he New York State Department of Environmental Conservation also sided with Vermont in the suit. The federal court ruling favors state emission standards that are modeled after California air pollution laws.
The New York State Department of Environmental Conservation believes the court’s decision supports the right of states to require car manufacturers to reduce emissions from the vehicles they manufacture. A similar legal conflict in California is also under way. For Vermont and California laws to go into effect, the EPA must grant California a waiver to adopt more stringent standards than those of the federal government. (See Autobody News, September 2007)
Along with the ruling, a joint letter was sent by 13 state governors to six leading car manufacturers asking them to cease opposition to state implementation of clean tailpipe standards. New Mexico Governor William Blaine “Bill” Richardson believes that clean tailpipe standards could reduce carbon dioxide (CO2) emissions from new vehicles approximately 30 percent. The letter was signed by the governors of Arizona, California, Connecticut, Maine, Maryland, Massachusetts, New Mexico, New York, Oregon, Pennsylvania, Rhode Island, Utah, and Washington.
“The trend is certainly for states to model their clean car programs after the State of California. The Automotive Service Association (ASA) continues to be concerned with states tying clean air and extended warranties as was done in California,” said Bob Redding, ASA’s Washington, D.C., representative.
“Several of these same states have implemented or are now considering California’s model regulations as they move toward clean car policy. As California’s policies are adopted, there is little focus on the impact of these super warranties on independent repairers.”
California AG speaks up
In response to the Vermont decision, California Attorney General Edmund G. Brown Jr. renewed his vow to “haul the Bush administration into court” if the United States Environmental Protection Agency (EPA) refuses to grant California’s request to impose tough emissions standards on motor vehicles.
Responding to the decision, Brown said, “Unfortunately,[the] decision upholding California's greenhouse gas emissions standards will turn out to be a hollow victory if the EPA persists in denying California's waiver petition.”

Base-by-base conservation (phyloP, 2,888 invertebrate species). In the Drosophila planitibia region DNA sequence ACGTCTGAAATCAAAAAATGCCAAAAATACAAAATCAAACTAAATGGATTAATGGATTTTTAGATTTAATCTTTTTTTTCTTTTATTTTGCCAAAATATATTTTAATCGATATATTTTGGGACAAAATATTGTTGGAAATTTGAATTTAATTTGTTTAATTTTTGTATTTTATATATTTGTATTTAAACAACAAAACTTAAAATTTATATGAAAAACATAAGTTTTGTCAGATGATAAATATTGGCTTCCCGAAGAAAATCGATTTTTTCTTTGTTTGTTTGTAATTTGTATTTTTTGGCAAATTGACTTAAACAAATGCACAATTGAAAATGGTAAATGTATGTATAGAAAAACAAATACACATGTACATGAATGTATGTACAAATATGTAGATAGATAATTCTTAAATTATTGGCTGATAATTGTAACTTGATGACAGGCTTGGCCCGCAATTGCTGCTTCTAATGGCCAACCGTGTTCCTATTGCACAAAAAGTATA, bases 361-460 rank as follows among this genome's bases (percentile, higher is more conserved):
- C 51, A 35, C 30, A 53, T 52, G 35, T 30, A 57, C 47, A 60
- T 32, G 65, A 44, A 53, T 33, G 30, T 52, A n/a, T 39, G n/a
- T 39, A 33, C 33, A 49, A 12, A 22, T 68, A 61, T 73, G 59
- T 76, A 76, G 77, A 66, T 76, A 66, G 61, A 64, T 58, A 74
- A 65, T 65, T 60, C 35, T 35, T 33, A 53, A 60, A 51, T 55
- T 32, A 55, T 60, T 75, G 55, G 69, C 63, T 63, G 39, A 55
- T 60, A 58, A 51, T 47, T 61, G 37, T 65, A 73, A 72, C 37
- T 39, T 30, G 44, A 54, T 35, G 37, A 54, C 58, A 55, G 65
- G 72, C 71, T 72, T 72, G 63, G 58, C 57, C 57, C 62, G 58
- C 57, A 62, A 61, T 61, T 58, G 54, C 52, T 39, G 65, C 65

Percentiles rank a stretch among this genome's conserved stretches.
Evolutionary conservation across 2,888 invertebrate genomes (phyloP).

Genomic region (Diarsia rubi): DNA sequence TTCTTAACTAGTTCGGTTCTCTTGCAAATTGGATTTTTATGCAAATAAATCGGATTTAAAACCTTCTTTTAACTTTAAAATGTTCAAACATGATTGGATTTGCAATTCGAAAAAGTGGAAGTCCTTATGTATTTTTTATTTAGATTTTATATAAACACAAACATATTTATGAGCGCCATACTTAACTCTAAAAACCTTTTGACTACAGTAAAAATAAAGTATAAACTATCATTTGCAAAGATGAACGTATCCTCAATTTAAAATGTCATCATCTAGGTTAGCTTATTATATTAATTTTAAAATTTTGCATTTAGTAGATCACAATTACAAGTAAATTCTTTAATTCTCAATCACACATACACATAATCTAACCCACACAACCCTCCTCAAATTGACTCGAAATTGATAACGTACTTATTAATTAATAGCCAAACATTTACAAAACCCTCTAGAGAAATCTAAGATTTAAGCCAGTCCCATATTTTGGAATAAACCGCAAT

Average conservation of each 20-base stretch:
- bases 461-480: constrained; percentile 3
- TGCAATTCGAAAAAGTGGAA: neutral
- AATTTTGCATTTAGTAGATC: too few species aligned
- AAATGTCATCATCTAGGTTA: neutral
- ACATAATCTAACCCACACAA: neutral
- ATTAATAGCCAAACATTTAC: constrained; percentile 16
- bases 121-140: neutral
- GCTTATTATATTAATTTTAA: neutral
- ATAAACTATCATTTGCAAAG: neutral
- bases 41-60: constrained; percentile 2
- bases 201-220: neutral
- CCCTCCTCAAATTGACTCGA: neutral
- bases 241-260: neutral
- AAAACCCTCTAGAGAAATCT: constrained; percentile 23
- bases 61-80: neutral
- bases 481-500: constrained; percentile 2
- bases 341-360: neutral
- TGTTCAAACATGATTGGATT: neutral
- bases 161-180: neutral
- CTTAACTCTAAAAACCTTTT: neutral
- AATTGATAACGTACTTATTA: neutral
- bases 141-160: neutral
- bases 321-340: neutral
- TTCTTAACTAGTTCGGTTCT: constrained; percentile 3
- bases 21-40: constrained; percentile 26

Brown alleges that the Bush administration has been ducking California’s request since 2005.
“We will haul the Bush administration into court if it persists in stalling on our request to regulate emissions from motor vehicles,” Brown warned.
“Our petition represents a reasoned approach to reducing greenhouse gas emissions and it has been shamefully ignored for almost two years,” Brown said.
Approval of California’s waiver means the other states would get approval automatically.
Congress passed the Clean Air Act in 1963 and subsequent amendments in 1967, 1970 and 1977 expressly allowed California to impose stricter environmental regulations in recognition of the state’s “compelling and extraordinary conditions,” including topography, climate, high number and concentration of vehicles and its pioneering role in vehicle emissions regulation. Brown said Congress intended the state to continue its pioneering efforts at adopting stricter motor vehicle emissions standards, far more advanced than the federal rules.
California has long asserted that the automobile industry can rise to the challenge of global warming. Judge Sessions -- in a thorough 240-page analysis -- agreed and stated: “History suggests that the ingenuity of the industry, once put in gear, responds admirably to most technological challenges.”
To view the Vermont Court Decision and an excerpt from the letter sent by 13 state governors, go to TakingTheHill.com.